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The Toxic Avenger

This rollickingly funny adaptation of the 1984 horror movie about a nerd who becomes a monster is expertly acted and directed.

Nancy Opel and Nick Cordero
in The Toxic Avenger
(© Carol Rosegg)
Boy meets blind girl, turns toxic after exposure to hazardous waste, saves the environment, and gets the girl. That's the basic scenario of the rollickingly funny new musical The Toxic Avenger now at New World Stages, in which bookwriter Joe DiPietro and composer David Bryan take the senseless violence and over-the-top gore of the 1984 movie of the same name and morphs them into campy fun.

The tone is set from the opening moments of John Rando's expertly directed production, when a guy appears at the top of a huge pyramid of grimy oil drums (the main element of the consistently and surprisingly clever scenic design by Beowulf Boritt), and before he can sing his first notes, he starts choking on the fumes around him. While there are times when the book could benefit from some judicious pruning, the laughs come fast and furious throughout the 100-minute enterprise. And while the songs are predominantly in the hard rock mode, they also include a grand Bruce Springsteen/John Cougar Mellencamp-like folk song and a couple of delightful send-ups of girl group power ballads.

Cordero induces grins even before Melvin's transformation, playing an oversized nerd with sweet aplomb. However, once Melvin becomes the Toxic Avenger -- after being dumped in a vat of waste by the town's idiotic bullies -- Cordero beautifully balances the grotesque creature's heart-of-gold and general horndogedness with the monster's mean vengeful streak. It's little wonder that Sarah (played with droll over-the-top sexuality by Sara Chase), a beautiful and blind librarian on whom Melvin dotes, thinks she's found the answer to all of her intense erotic fantasies in the ill-smelling creature who rescues her from a couple of punk rapists.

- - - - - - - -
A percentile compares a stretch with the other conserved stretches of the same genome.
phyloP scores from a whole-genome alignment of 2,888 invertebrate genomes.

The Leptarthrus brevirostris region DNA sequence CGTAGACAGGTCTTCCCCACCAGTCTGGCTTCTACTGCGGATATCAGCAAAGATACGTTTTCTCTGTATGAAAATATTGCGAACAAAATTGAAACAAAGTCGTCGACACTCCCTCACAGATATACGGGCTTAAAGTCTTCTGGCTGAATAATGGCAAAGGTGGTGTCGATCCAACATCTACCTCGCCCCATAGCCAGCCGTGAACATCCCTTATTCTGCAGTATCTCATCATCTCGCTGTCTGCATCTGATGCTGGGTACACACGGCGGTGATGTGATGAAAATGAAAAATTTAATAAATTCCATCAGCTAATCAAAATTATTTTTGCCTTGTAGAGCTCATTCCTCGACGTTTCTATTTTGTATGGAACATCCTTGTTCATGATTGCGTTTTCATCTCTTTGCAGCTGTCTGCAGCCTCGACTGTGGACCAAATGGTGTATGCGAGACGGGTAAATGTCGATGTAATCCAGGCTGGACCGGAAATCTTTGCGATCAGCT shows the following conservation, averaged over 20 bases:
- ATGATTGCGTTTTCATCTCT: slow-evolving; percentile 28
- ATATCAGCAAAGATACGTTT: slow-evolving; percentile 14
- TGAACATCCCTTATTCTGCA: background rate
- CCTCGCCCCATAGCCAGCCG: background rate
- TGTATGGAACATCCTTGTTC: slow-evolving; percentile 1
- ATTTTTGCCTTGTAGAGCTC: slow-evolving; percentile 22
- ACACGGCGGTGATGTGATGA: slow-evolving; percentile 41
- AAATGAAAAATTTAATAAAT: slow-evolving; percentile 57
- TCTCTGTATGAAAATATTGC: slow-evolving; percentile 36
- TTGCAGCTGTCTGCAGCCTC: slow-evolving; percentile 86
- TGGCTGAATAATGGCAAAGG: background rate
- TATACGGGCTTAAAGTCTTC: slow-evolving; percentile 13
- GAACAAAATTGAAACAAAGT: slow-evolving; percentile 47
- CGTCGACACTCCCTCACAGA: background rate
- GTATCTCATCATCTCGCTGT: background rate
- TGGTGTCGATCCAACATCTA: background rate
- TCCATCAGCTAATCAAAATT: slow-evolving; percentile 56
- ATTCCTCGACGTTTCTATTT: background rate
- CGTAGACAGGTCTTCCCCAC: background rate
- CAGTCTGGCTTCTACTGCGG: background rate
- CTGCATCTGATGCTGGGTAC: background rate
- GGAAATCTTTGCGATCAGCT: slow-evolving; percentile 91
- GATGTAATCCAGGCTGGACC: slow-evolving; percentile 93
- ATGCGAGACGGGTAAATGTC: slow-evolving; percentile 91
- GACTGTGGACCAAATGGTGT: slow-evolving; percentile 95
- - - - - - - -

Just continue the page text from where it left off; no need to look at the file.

Still, many of the evening's most hilarious moments stem from Nancy Opel's deliciously manic portrayals of two characters. Not only does she play Babs Belgoody, the on-the-take mayor of Tromaville who's responsible for turning the town into a toxic dump, she also plays Ma Ferd, Melvin's perpetually disappointed mother. Opel's performance might seem to hit its pinnacle as she shakes her junk in a red Nancy Reagan-like suit (designer David C. Woolard provides the often smile-inducing costumes) while the Mayor tries to convince Melvin not to alert the media about her activities, but this moment is only a tip of the iceberg. Later in the show, theatergoers roar as Opel plays the mayor and ma simultaneously as they duke it out in a local beauty parlor.

While Opel's ability to play two characters in one scene impresses, Demond Green and Matthtew Saldivar's work as the utilitarian characters of "Black Dude" and "White Dude" truly astounds. During the course of the show, these versatile actors each play about a dozen roles (of both genders), often swapping costumes, body language, and accents in the blink of an eye and with pitch-perfect specificity.

Ultimately, this unlikely sci-fi action romance proves something that Sarah says early on: "Violence is always wrong, even though it's often entertaining."


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